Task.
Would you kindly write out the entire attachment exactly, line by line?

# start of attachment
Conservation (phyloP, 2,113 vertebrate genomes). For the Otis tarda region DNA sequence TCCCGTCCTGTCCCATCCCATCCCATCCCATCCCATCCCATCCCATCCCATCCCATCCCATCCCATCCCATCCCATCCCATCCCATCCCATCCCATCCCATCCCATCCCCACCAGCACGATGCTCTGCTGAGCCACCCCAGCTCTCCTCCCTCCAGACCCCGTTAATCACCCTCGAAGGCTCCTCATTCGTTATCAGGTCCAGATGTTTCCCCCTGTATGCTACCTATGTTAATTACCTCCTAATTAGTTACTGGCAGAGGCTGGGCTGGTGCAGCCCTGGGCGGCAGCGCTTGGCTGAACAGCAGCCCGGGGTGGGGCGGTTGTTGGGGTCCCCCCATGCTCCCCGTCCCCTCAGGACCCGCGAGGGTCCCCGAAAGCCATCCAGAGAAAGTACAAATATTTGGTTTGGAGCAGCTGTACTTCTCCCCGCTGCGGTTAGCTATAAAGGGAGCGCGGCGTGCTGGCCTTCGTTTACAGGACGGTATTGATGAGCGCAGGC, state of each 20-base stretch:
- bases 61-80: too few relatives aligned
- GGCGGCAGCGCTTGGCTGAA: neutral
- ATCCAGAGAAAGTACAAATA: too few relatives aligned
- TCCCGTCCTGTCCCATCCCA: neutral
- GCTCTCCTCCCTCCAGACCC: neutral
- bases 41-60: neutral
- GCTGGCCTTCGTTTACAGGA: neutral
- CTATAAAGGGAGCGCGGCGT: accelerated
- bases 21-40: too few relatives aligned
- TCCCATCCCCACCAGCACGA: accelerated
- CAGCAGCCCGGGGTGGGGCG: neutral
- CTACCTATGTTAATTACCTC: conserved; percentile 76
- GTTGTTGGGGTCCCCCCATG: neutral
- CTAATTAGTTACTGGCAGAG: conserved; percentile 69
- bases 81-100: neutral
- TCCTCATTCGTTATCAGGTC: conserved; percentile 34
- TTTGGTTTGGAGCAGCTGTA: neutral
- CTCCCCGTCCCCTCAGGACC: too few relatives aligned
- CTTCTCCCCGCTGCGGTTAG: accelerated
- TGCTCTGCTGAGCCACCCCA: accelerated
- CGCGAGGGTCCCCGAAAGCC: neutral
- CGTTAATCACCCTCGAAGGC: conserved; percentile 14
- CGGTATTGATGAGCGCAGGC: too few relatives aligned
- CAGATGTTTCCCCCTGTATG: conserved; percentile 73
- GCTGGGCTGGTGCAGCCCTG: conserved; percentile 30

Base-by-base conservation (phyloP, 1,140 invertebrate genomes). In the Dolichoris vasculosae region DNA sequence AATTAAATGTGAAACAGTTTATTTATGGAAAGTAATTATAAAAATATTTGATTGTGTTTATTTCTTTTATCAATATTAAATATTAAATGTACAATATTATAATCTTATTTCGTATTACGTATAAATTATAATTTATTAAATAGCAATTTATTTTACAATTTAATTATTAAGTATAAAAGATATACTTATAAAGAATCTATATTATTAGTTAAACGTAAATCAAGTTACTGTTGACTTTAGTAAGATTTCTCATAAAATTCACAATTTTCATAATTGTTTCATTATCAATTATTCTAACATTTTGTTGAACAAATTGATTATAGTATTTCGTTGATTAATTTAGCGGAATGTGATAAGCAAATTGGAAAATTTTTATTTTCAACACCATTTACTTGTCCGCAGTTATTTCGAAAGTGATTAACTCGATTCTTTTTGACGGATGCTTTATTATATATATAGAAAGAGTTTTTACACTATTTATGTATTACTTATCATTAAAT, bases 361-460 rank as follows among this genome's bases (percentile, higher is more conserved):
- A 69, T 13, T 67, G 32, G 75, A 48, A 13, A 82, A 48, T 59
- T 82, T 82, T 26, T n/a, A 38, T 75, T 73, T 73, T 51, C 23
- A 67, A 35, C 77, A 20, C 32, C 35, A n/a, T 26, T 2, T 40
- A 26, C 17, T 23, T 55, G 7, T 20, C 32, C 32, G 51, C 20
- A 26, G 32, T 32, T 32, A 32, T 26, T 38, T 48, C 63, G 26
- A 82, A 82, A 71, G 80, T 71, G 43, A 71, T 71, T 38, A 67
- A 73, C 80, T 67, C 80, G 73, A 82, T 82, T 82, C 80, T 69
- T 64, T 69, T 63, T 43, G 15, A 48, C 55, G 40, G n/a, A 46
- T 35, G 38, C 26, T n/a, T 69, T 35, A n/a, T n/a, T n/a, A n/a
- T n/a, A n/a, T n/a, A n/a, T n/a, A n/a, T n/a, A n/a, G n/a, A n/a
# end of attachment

Conservation (phyloP, 2,113 vertebrate genomes). For the Otis tarda region DNA sequence TCCCGTCCTGTCCCATCCCATCCCATCCCATCCCATCCCATCCCATCCCATCCCATCCCATCCCATCCCATCCCATCCCATCCCATCCCATCCCATCCCATCCCATCCCCACCAGCACGATGCTCTGCTGAGCCACCCCAGCTCTCCTCCCTCCAGACCCCGTTAATCACCCTCGAAGGCTCCTCATTCGTTATCAGGTCCAGATGTTTCCCCCTGTATGCTACCTATGTTAATTACCTCCTAATTAGTTACTGGCAGAGGCTGGGCTGGTGCAGCCCTGGGCGGCAGCGCTTGGCTGAACAGCAGCCCGGGGTGGGGCGGTTGTTGGGGTCCCCCCATGCTCCCCGTCCCCTCAGGACCCGCGAGGGTCCCCGAAAGCCATCCAGAGAAAGTACAAATATTTGGTTTGGAGCAGCTGTACTTCTCCCCGCTGCGGTTAGCTATAAAGGGAGCGCGGCGTGCTGGCCTTCGTTTACAGGACGGTATTGATGAGCGCAGGC, state of each 20-base stretch:
- bases 61-80: too few relatives aligned
- GGCGGCAGCGCTTGGCTGAA: neutral
- ATCCAGAGAAAGTACAAATA: too few relatives aligned
- TCCCGTCCTGTCCCATCCCA: neutral
- GCTCTCCTCCCTCCAGACCC: neutral
- bases 41-60: neutral
- GCTGGCCTTCGTTTACAGGA: neutral
- CTATAAAGGGAGCGCGGCGT: accelerated
- bases 21-40: too few relatives aligned
- TCCCATCCCCACCAGCACGA: accelerated
- CAGCAGCCCGGGGTGGGGCG: neutral
- CTACCTATGTTAATTACCTC: conserved; percentile 76
- GTTGTTGGGGTCCCCCCATG: neutral
- CTAATTAGTTACTGGCAGAG: conserved; percentile 69
- bases 81-100: neutral
- TCCTCATTCGTTATCAGGTC: conserved; percentile 34
- TTTGGTTTGGAGCAGCTGTA: neutral
- CTCCCCGTCCCCTCAGGACC: too few relatives aligned
- CTTCTCCCCGCTGCGGTTAG: accelerated
- TGCTCTGCTGAGCCACCCCA: accelerated
- CGCGAGGGTCCCCGAAAGCC: neutral
- CGTTAATCACCCTCGAAGGC: conserved; percentile 14
- CGGTATTGATGAGCGCAGGC: too few relatives aligned
- CAGATGTTTCCCCCTGTATG: conserved; percentile 73
- GCTGGGCTGGTGCAGCCCTG: conserved; percentile 30

Base-by-base conservation (phyloP, 1,140 invertebrate genomes). In the Dolichoris vasculosae region DNA sequence AATTAAATGTGAAACAGTTTATTTATGGAAAGTAATTATAAAAATATTTGATTGTGTTTATTTCTTTTATCAATATTAAATATTAAATGTACAATATTATAATCTTATTTCGTATTACGTATAAATTATAATTTATTAAATAGCAATTTATTTTACAATTTAATTATTAAGTATAAAAGATATACTTATAAAGAATCTATATTATTAGTTAAACGTAAATCAAGTTACTGTTGACTTTAGTAAGATTTCTCATAAAATTCACAATTTTCATAATTGTTTCATTATCAATTATTCTAACATTTTGTTGAACAAATTGATTATAGTATTTCGTTGATTAATTTAGCGGAATGTGATAAGCAAATTGGAAAATTTTTATTTTCAACACCATTTACTTGTCCGCAGTTATTTCGAAAGTGATTAACTCGATTCTTTTTGACGGATGCTTTATTATATATATAGAAAGAGTTTTTACACTATTTATGTATTACTTATCATTAAAT, bases 361-460 rank as follows among this genome's bases (percentile, higher is more conserved):
- A 69, T 13, T 67, G 32, G 75, A 48, A 13, A 82, A 48, T 59
- T 82, T 82, T 26, T n/a, A 38, T 75, T 73, T 73, T 51, C 23
- A 67, A 35, C 77, A 20, C 32, C 35, A n/a, T 26, T 2, T 40
- A 26, C 17, T 23, T 55, G 7, T 20, C 32, C 32, G 51, C 20
- A 26, G 32, T 32, T 32, A 32, T 26, T 38, T 48, C 63, G 26
- A 82, A 82, A 71, G 80, T 71, G 43, A 71, T 71, T 38, A 67
- A 73, C 80, T 67, C 80, G 73, A 82, T 82, T 82, C 80, T 69
- T 64, T 69, T 63, T 43, G 15, A 48, C 55, G 40, G n/a, A 46
- T 35, G 38, C 26, T n/a, T 69, T 35, A n/a, T n/a, T n/a, A n/a
- T n/a, A n/a, T n/a, A n/a, T n/a, A n/a, T n/a, A n/a, G n/a, A n/a